Footnote 23 directs Judge Jones to read what was at the time our list of peer-reviewed pro-ID articles. As seen at a snapshot of that page at the Internet Archive, it lists multiple peer-reviewed articles.

But we also filed an Appendix with that amicus brief which documented specific peer-reviewed research articles, stating the following:

Section I highlights technical articles favoring intelligent design in science journals and academic books, showing that these articles nowhere posit a specifically supernatural creator but instead only an unspecified designing intelligence.


A. Stephen C. Meyer, “The origin of biological information and the higher taxonomic categories,” Proceedings of the Biological Society of Washington, 117(2) (August, 2004):213-239.

This peer-reviewed research article in a mainstream biology journal exemplifies how design theory is advanced in scientific literature in a manner which is devoid of religious underpinnings. The article argues that there is empirical evidence for intelligent design during the Cambrian Explosion, and makes no reference to God or a “supernatural” designer.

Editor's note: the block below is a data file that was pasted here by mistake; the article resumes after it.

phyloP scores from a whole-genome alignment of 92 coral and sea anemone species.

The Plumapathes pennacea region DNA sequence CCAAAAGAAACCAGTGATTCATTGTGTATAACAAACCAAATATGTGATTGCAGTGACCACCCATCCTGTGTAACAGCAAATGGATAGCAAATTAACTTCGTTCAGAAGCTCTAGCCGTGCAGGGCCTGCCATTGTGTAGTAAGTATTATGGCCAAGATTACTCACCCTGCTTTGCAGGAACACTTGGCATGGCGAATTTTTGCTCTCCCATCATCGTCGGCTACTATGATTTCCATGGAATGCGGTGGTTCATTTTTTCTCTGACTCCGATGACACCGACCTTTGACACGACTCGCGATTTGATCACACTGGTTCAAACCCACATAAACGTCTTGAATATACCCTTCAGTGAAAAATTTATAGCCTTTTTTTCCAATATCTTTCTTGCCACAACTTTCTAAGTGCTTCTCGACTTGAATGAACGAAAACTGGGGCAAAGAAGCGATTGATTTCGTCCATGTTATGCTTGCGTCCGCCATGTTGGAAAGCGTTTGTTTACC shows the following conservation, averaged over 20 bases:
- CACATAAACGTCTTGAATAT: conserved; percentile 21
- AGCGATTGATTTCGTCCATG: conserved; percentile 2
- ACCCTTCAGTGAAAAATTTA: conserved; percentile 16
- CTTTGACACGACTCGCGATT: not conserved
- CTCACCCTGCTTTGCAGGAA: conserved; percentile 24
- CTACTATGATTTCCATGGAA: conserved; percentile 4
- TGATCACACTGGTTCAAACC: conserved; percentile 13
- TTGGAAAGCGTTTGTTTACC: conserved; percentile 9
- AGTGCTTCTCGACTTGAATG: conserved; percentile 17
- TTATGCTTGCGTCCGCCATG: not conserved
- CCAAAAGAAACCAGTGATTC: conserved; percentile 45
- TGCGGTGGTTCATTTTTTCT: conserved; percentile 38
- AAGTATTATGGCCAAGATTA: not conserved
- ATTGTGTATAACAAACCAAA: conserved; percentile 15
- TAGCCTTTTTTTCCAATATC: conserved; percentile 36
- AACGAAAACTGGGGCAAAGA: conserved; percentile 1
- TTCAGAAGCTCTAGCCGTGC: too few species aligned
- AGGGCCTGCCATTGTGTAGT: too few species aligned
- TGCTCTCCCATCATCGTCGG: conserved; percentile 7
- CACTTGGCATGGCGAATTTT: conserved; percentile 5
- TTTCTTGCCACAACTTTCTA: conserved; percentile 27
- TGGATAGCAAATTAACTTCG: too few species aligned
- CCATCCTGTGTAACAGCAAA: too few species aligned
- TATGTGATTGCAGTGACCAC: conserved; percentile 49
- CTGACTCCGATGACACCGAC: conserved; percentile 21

Rather, the article emphasizes that there are valid empirical reasons to infer design by an intelligent cause:

An experience-based analysis of the causal powers of various explanatory hypotheses suggests purposive or intelligent design as a causally adequate — and perhaps the most causally adequate — explanation for the origin of the complex specified information required to build the Cambrian animals and the novel forms they represent.